Letter of the Day | Involve communities to deal with crime problem
THE EDITOR, Sir:
I write to express my chagrin at the multiple states of emergency (SOEs) recently declared by the Government. I listened with heaviness of heart to Prime Minister Andrew Holness and the Commissioner of Police, Major General Antony Anderson, on multiple occasions, defending the so-called potency and efficiency of SOEs as a crime strategy.
My sentiment is this – either they think we are fools, or they hope we are fools. Do SOEs or the occasional Zones of Special Operations actually work? Well, the police commissioner takes pride in the fact that crimes (mainly murders) lessen during these operations. Of course! When Babylon (a name that has been attributed to members of the Jamaica Constabulary Force) is in town, the criminals lay low, perhaps even pack their bags and take a vacation, while law-abiding citizens suffer the inconvenience of long lines of traffic after a long, tiresome day at work.
While Major General Anderson tries to convince us that these strategies actually work, we are out here wondering: if they actually work, why does the crime rate return to what it was prior to the intervention. And in some cases it is even higher! Reporting that a few guns have been seized does not even scratch the surface of the problem. What about strengthening partnerships with churches and other social entities? Our youth dominate the records for major crimes committed. Is there a place to connect with these youth before they turn to a life of crime? While law enforcement officers are busy stretching their necks to look inside people’s vehicles asking if they have anything to declare, shouldn’t we have trained, equipped people in the communities, in schools implementing programmes that equip at-risk youth with conflict resolution skills, literacy and numeracy skills, among other well-needed skills and attitudes for the long term?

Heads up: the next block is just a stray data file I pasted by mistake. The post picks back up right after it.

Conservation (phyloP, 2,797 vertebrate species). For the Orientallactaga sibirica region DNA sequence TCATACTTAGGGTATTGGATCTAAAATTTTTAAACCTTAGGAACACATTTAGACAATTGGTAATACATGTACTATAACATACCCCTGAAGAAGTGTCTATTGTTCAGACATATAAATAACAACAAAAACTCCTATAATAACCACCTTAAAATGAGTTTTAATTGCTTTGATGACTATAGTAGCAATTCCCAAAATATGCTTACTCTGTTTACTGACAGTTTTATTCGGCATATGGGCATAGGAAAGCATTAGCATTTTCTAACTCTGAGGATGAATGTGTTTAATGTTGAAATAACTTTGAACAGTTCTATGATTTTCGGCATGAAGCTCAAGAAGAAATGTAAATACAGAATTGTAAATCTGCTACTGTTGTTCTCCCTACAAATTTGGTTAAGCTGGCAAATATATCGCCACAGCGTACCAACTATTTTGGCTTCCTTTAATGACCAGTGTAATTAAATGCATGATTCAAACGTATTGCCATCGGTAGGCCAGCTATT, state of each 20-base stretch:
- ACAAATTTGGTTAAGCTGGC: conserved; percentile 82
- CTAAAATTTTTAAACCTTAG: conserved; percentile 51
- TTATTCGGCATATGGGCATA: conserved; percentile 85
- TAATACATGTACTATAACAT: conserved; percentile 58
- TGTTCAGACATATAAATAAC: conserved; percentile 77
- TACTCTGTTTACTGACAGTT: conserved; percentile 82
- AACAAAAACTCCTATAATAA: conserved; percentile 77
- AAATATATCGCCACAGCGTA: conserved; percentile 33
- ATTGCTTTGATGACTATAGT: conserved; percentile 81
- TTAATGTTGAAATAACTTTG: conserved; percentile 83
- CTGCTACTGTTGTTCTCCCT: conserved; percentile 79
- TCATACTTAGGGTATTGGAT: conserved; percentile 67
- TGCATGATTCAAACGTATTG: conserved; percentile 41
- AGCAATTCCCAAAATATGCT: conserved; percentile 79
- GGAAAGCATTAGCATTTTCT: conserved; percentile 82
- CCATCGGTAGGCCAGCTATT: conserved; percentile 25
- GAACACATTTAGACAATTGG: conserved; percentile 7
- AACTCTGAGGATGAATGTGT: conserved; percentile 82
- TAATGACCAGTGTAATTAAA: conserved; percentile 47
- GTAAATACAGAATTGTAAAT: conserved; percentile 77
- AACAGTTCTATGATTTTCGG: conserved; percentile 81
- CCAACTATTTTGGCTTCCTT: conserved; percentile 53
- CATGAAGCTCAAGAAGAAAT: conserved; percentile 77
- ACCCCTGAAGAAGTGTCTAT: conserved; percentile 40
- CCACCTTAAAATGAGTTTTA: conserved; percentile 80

It is time we recognise that Jamaica’s crime problem needs an approach with the future in mind, not the here and now. Jamaicans need to unite, politics aside, and play our part in advancing the welfare of everyone. Mr Holness had said that Jamaicans would be able to sleep with their doors open – which has not happened.
Stop taking us for fools! The light is on you!